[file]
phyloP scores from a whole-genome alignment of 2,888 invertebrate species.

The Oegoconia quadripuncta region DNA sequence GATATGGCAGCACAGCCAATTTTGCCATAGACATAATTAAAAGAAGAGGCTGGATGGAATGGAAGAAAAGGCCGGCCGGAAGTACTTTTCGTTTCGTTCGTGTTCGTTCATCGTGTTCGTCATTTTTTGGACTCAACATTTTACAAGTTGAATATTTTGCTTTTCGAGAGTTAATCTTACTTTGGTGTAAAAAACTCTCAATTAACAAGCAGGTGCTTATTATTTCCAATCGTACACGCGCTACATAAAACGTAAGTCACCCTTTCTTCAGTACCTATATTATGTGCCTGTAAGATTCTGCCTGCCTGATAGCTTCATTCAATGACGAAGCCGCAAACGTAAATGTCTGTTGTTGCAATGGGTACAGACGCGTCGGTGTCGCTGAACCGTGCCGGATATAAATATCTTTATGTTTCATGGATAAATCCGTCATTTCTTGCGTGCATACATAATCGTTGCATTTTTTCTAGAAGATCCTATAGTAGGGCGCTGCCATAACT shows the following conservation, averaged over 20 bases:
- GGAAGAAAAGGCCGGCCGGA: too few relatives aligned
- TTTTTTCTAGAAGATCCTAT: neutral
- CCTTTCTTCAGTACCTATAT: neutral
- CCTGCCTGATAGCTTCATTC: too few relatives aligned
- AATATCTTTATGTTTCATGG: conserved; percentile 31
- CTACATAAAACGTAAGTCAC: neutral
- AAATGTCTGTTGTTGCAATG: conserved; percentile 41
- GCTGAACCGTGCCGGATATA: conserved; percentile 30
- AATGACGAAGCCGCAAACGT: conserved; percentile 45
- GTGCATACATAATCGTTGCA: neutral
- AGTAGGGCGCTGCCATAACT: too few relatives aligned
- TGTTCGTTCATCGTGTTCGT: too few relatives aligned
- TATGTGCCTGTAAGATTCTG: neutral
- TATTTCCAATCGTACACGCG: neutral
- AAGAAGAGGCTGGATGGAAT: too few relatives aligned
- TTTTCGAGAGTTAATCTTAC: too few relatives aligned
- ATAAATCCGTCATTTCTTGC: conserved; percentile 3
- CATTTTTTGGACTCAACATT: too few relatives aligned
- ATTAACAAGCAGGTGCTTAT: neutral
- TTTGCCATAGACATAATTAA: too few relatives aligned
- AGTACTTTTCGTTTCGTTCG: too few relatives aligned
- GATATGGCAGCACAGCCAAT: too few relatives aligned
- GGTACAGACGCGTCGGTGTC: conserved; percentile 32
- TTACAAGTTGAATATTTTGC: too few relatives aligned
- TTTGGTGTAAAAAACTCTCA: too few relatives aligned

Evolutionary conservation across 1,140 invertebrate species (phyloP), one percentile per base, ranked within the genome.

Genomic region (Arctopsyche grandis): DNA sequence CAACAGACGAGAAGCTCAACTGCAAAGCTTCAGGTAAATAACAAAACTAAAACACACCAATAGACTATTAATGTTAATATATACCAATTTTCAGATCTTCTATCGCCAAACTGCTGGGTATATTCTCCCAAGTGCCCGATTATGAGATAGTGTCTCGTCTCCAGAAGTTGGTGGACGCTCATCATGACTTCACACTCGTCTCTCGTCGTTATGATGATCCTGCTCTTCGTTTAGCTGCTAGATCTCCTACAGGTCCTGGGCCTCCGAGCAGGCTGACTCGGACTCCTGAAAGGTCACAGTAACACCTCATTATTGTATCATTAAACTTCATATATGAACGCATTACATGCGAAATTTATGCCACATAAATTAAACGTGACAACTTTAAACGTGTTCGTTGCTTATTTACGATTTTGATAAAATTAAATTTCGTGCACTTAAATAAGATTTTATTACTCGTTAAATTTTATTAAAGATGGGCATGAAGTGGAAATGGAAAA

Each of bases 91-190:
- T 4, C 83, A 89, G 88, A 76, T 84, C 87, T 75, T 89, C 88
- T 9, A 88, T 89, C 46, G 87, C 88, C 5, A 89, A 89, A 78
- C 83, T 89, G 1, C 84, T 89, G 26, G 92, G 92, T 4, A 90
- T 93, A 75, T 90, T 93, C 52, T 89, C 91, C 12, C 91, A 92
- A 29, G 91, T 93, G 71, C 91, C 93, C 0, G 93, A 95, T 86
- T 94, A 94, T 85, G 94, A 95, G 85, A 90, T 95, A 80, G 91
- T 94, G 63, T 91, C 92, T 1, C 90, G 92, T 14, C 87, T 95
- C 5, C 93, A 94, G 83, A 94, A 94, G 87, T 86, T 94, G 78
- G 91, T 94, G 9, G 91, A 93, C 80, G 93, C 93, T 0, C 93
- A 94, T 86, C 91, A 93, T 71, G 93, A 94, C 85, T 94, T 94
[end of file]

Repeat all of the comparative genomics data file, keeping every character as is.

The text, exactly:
phyloP scores from a whole-genome alignment of 2,888 invertebrate species.

The Oegoconia quadripuncta region DNA sequence GATATGGCAGCACAGCCAATTTTGCCATAGACATAATTAAAAGAAGAGGCTGGATGGAATGGAAGAAAAGGCCGGCCGGAAGTACTTTTCGTTTCGTTCGTGTTCGTTCATCGTGTTCGTCATTTTTTGGACTCAACATTTTACAAGTTGAATATTTTGCTTTTCGAGAGTTAATCTTACTTTGGTGTAAAAAACTCTCAATTAACAAGCAGGTGCTTATTATTTCCAATCGTACACGCGCTACATAAAACGTAAGTCACCCTTTCTTCAGTACCTATATTATGTGCCTGTAAGATTCTGCCTGCCTGATAGCTTCATTCAATGACGAAGCCGCAAACGTAAATGTCTGTTGTTGCAATGGGTACAGACGCGTCGGTGTCGCTGAACCGTGCCGGATATAAATATCTTTATGTTTCATGGATAAATCCGTCATTTCTTGCGTGCATACATAATCGTTGCATTTTTTCTAGAAGATCCTATAGTAGGGCGCTGCCATAACT shows the following conservation, averaged over 20 bases:
- GGAAGAAAAGGCCGGCCGGA: too few relatives aligned
- TTTTTTCTAGAAGATCCTAT: neutral
- CCTTTCTTCAGTACCTATAT: neutral
- CCTGCCTGATAGCTTCATTC: too few relatives aligned
- AATATCTTTATGTTTCATGG: conserved; percentile 31
- CTACATAAAACGTAAGTCAC: neutral
- AAATGTCTGTTGTTGCAATG: conserved; percentile 41
- GCTGAACCGTGCCGGATATA: conserved; percentile 30
- AATGACGAAGCCGCAAACGT: conserved; percentile 45
- GTGCATACATAATCGTTGCA: neutral
- AGTAGGGCGCTGCCATAACT: too few relatives aligned
- TGTTCGTTCATCGTGTTCGT: too few relatives aligned
- TATGTGCCTGTAAGATTCTG: neutral
- TATTTCCAATCGTACACGCG: neutral
- AAGAAGAGGCTGGATGGAAT: too few relatives aligned
- TTTTCGAGAGTTAATCTTAC: too few relatives aligned
- ATAAATCCGTCATTTCTTGC: conserved; percentile 3
- CATTTTTTGGACTCAACATT: too few relatives aligned
- ATTAACAAGCAGGTGCTTAT: neutral
- TTTGCCATAGACATAATTAA: too few relatives aligned
- AGTACTTTTCGTTTCGTTCG: too few relatives aligned
- GATATGGCAGCACAGCCAAT: too few relatives aligned
- GGTACAGACGCGTCGGTGTC: conserved; percentile 32
- TTACAAGTTGAATATTTTGC: too few relatives aligned
- TTTGGTGTAAAAAACTCTCA: too few relatives aligned

Evolutionary conservation across 1,140 invertebrate species (phyloP), one percentile per base, ranked within the genome.

Genomic region (Arctopsyche grandis): DNA sequence CAACAGACGAGAAGCTCAACTGCAAAGCTTCAGGTAAATAACAAAACTAAAACACACCAATAGACTATTAATGTTAATATATACCAATTTTCAGATCTTCTATCGCCAAACTGCTGGGTATATTCTCCCAAGTGCCCGATTATGAGATAGTGTCTCGTCTCCAGAAGTTGGTGGACGCTCATCATGACTTCACACTCGTCTCTCGTCGTTATGATGATCCTGCTCTTCGTTTAGCTGCTAGATCTCCTACAGGTCCTGGGCCTCCGAGCAGGCTGACTCGGACTCCTGAAAGGTCACAGTAACACCTCATTATTGTATCATTAAACTTCATATATGAACGCATTACATGCGAAATTTATGCCACATAAATTAAACGTGACAACTTTAAACGTGTTCGTTGCTTATTTACGATTTTGATAAAATTAAATTTCGTGCACTTAAATAAGATTTTATTACTCGTTAAATTTTATTAAAGATGGGCATGAAGTGGAAATGGAAAA

Each of bases 91-190:
- T 4, C 83, A 89, G 88, A 76, T 84, C 87, T 75, T 89, C 88
- T 9, A 88, T 89, C 46, G 87, C 88, C 5, A 89, A 89, A 78
- C 83, T 89, G 1, C 84, T 89, G 26, G 92, G 92, T 4, A 90
- T 93, A 75, T 90, T 93, C 52, T 89, C 91, C 12, C 91, A 92
- A 29, G 91, T 93, G 71, C 91, C 93, C 0, G 93, A 95, T 86
- T 94, A 94, T 85, G 94, A 95, G 85, A 90, T 95, A 80, G 91
- T 94, G 63, T 91, C 92, T 1, C 90, G 92, T 14, C 87, T 95
- C 5, C 93, A 94, G 83, A 94, A 94, G 87, T 86, T 94, G 78
- G 91, T 94, G 9, G 91, A 93, C 80, G 93, C 93, T 0, C 93
- A 94, T 86, C 91, A 93, T 71, G 93, A 94, C 85, T 94, T 94